We forced ourselves to get up in the afternoon to get over to the Indian Embassy to get our visa applications.  There was a line of people waiting to get inside that stretched down the block.  ATuk Tuk, Colombo, Sri Lanka guard at the door provided us with the forms and indicated we could come to the front of the line when we were ready with our applications, which was rather accommodating we thought. The only problem was that we didn't have enough money to pay for the visas and our Citibank ATM card wasn't working.  It hadn't worked since Africa, which we thought was an Africa problem, but then it didn't work in Dubai either.  Now that it wasn't working in Sri Lanka we knew something had to be wrong. When we went into the Citibank office to get it sorted out, there was little they could do but give us a phone to talk to Citibank support people.  Unfortunately, their first line support people were in India and couldn't really help either.  We had to call during US Central Timezone hours and talk to a "specialist".  It appeared that our cards had been de-linked due to suspicious activity, trying to use our them in Zanzibar apparently.  The young man that helped us was very nice and even offered to loan us money out of his own pocket to help us out.  Naturally we declined but it was an awfully generous and trusting offer.      

With the visa process on hold until we sorted out the money we went back to our guesthouse and relaxed a bit before heading out to get dinner and track down a telephone.  The life of Colombo was mostly centered along Galle Road, which stretched south from the business district all of the way through town, just a few blocks away from the ocean.  Shops and restaurants lined both sides of Galle Road and the street was always bustling.  The Indian embassy was on the northern end of Galle Road, not far from downtown.  Our guesthouse was to the east in Cinnamon Gardens.  Colombo wasn't a big place but everything was all spread out enough that we made good use of the tuk-tuks to get arouParisare, Colombo, Sri Lankand.  For dinner we indulged in some Japanese food, which might seem risky so far away from Japan but turned out to be some of the most authentic Japanese food I have ever eaten outside of Japan!  The restaurant, Sakura, transported us right across Asia.  It was authentically decorated like a small restaurant in Japan, right down to the fuzzy wallpaper, tatami mats, excessively cute accents, and the full-color Mt. Fuji sign that lit up.  Even the Sri Lankan staff greeted us with a hearty "Irasshaimase!" and deep bows.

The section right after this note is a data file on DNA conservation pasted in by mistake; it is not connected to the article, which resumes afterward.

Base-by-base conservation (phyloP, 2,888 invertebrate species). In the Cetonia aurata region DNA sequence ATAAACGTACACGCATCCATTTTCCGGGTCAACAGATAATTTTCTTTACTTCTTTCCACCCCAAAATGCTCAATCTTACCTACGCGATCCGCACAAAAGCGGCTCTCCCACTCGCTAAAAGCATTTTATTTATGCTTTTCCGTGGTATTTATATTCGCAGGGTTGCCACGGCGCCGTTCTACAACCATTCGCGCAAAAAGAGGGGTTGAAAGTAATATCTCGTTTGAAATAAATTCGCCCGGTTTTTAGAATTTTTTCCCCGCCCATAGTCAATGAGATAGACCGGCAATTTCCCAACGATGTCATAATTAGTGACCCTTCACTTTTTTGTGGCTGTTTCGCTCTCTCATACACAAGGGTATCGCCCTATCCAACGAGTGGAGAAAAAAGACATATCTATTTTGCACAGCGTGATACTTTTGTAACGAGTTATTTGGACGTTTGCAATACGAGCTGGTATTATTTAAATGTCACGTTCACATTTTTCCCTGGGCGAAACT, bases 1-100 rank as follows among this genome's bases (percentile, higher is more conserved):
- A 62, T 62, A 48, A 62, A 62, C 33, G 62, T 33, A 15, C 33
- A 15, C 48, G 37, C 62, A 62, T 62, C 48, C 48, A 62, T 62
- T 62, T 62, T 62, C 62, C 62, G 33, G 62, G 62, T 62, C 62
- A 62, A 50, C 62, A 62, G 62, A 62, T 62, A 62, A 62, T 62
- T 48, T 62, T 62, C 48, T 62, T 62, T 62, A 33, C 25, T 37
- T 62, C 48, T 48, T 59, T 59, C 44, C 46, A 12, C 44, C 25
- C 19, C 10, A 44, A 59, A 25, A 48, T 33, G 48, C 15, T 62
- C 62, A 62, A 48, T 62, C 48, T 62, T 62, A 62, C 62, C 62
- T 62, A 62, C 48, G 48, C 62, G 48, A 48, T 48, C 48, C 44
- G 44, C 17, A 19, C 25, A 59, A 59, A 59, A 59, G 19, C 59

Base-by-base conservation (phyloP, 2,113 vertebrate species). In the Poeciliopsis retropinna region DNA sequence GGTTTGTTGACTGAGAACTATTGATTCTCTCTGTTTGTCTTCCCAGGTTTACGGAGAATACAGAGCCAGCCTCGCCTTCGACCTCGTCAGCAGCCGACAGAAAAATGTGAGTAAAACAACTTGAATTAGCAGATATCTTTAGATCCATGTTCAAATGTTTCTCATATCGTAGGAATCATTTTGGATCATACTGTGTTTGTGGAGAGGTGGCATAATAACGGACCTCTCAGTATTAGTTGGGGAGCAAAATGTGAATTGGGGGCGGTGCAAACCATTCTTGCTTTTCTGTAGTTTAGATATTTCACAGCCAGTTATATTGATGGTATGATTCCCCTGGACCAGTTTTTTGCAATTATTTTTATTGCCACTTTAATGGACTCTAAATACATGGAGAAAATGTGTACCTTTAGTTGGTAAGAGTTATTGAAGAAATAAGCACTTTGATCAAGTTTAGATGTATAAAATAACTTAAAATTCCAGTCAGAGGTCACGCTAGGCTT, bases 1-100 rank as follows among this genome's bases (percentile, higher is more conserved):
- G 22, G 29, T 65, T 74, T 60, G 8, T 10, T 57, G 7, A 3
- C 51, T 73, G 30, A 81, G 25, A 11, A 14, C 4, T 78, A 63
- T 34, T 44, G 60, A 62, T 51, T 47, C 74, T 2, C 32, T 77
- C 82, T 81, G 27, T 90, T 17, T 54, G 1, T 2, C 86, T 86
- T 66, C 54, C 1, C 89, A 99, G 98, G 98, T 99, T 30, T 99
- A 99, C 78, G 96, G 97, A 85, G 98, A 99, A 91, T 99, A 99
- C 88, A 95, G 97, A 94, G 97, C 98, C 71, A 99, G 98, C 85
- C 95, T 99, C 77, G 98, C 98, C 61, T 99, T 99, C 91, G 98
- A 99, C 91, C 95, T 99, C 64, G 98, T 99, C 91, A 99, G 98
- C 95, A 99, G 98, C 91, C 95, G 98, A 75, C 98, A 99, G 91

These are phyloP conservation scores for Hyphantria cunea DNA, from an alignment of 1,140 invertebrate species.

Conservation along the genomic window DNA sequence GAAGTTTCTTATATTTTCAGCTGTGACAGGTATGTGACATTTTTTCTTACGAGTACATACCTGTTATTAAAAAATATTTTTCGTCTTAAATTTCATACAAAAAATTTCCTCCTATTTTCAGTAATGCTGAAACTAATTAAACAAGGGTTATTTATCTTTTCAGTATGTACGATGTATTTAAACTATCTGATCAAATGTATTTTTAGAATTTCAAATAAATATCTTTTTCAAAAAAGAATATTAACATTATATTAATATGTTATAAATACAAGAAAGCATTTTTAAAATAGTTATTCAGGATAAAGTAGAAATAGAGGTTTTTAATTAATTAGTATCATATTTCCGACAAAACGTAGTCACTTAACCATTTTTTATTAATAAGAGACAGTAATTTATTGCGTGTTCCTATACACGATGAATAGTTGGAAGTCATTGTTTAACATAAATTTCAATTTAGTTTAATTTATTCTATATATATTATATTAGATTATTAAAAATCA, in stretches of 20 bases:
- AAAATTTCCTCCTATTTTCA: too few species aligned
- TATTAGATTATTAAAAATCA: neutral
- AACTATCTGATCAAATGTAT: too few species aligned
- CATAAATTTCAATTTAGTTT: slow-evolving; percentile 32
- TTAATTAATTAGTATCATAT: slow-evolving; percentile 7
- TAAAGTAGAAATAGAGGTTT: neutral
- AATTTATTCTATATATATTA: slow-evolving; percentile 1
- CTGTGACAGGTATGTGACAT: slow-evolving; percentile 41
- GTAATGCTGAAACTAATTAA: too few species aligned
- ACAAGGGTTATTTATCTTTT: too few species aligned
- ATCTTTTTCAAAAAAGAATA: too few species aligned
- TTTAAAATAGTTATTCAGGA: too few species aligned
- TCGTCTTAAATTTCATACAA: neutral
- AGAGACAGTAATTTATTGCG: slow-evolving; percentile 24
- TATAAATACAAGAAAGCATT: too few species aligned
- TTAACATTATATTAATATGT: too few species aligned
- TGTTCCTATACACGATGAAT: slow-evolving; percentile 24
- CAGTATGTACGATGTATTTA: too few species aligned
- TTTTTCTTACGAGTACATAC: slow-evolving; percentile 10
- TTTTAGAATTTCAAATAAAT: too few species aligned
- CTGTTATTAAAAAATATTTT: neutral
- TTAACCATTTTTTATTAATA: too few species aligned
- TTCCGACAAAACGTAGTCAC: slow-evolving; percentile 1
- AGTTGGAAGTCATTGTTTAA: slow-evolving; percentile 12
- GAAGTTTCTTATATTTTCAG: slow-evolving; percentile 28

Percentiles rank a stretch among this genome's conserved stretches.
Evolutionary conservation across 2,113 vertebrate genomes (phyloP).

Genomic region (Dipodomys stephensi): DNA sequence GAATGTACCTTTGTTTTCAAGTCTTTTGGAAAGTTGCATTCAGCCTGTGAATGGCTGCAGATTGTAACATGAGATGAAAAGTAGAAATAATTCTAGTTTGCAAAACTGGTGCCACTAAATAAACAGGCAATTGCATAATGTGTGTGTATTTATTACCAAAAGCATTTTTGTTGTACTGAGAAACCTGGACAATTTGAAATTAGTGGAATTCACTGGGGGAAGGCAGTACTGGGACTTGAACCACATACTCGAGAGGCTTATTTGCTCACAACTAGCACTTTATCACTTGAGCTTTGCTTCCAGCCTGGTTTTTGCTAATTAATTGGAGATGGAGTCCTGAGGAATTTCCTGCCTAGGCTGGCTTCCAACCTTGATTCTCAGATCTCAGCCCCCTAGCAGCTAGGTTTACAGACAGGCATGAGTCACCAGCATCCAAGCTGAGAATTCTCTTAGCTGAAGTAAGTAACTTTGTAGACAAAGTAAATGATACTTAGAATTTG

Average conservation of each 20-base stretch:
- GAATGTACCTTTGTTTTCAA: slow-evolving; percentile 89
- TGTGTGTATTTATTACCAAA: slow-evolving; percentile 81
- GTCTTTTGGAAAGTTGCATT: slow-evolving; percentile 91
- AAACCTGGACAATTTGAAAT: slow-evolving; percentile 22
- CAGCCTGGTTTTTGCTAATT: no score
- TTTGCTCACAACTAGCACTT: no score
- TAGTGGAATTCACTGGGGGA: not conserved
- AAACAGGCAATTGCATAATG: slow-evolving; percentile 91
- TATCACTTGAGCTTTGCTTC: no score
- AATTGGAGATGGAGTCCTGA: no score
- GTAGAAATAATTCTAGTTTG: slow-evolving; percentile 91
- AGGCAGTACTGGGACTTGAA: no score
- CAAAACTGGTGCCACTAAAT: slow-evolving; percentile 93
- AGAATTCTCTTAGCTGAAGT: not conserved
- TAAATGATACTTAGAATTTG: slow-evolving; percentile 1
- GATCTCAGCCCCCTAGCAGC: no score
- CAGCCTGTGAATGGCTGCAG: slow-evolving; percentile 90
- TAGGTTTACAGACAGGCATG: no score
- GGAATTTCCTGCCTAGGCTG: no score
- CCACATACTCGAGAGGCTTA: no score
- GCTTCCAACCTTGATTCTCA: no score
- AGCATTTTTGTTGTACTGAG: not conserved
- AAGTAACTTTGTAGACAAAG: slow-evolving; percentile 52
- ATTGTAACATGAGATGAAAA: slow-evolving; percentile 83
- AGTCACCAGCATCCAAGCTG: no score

After dinner we tried to find a phone where we could call home but the normal phone places were already closed for the day.  We ended up in the downtown area, called the Colombo Fort area, where the large hotels and tall buildings were congregated.  The head bellman at the Ceylon Continental Hotel (formerly an Inter-Continental hotel) tried to help us out after we explained our problem but the only way they could let us make a call is if we called through the hotel operator.  Instead we bought a phone card at the hotel gift shop and went to the payphones in the slick, modern World Trade Centre Building, just down the street.  Unfortunately we couldn't get the card to work so it was back to the hotel where we just paid them the local call charges to use the phone card from their lobby phones.  It was a bit of a circus but in the end I got through to Citibank and after sufficient interrogation about my identify they assured me that our cards would be re-linked to our account. Whew...           

SRI LANKA Colombo Oct 25 Oct 26 Oct 27-29 Nuwara Eliya Oct 30 Oct 31 Kandy Nov 1-5 (1) Nov 1-5 (II) Polonnaruwa Nov 6 Sigiriya & Dambulla Nov 7 Colombo Nov 8

INDIA Ft.Cochin Nov 9-15 (I) Nov 9-15 (II) Nov 16 Nov 17-18 Madurai Nov 19 Nov 20 Tiruchirapalli Nov 21 Nov 22 Nov 23 Chennai Nov 24 Nov 25-26 Nov 27-28 Ft.Cochin Nov 29 Lakshadweep Nov 30-Dec 4 (I) Nov 30-Dec 4 (II) Trans-India Train Dec 5-7 (I) Dec 5-7 (II) Siliguri Dec 8 Darjeeling Dec 9 Dec 10-13 Dec 14 Sikkim Dec 15 Dec 16-20 Dec 21-23 Dec 24 Dec 25 Darjeeling Dec 26 Dec 27-Jan 2 Siliguri Jan 3 Jaigon (Bhutan) Jan 4 Kolkata Jan 5-6

THAILAND Bangkok Jan 6-13 (I) Jan 6-13 (II) Jan 6-13 (III)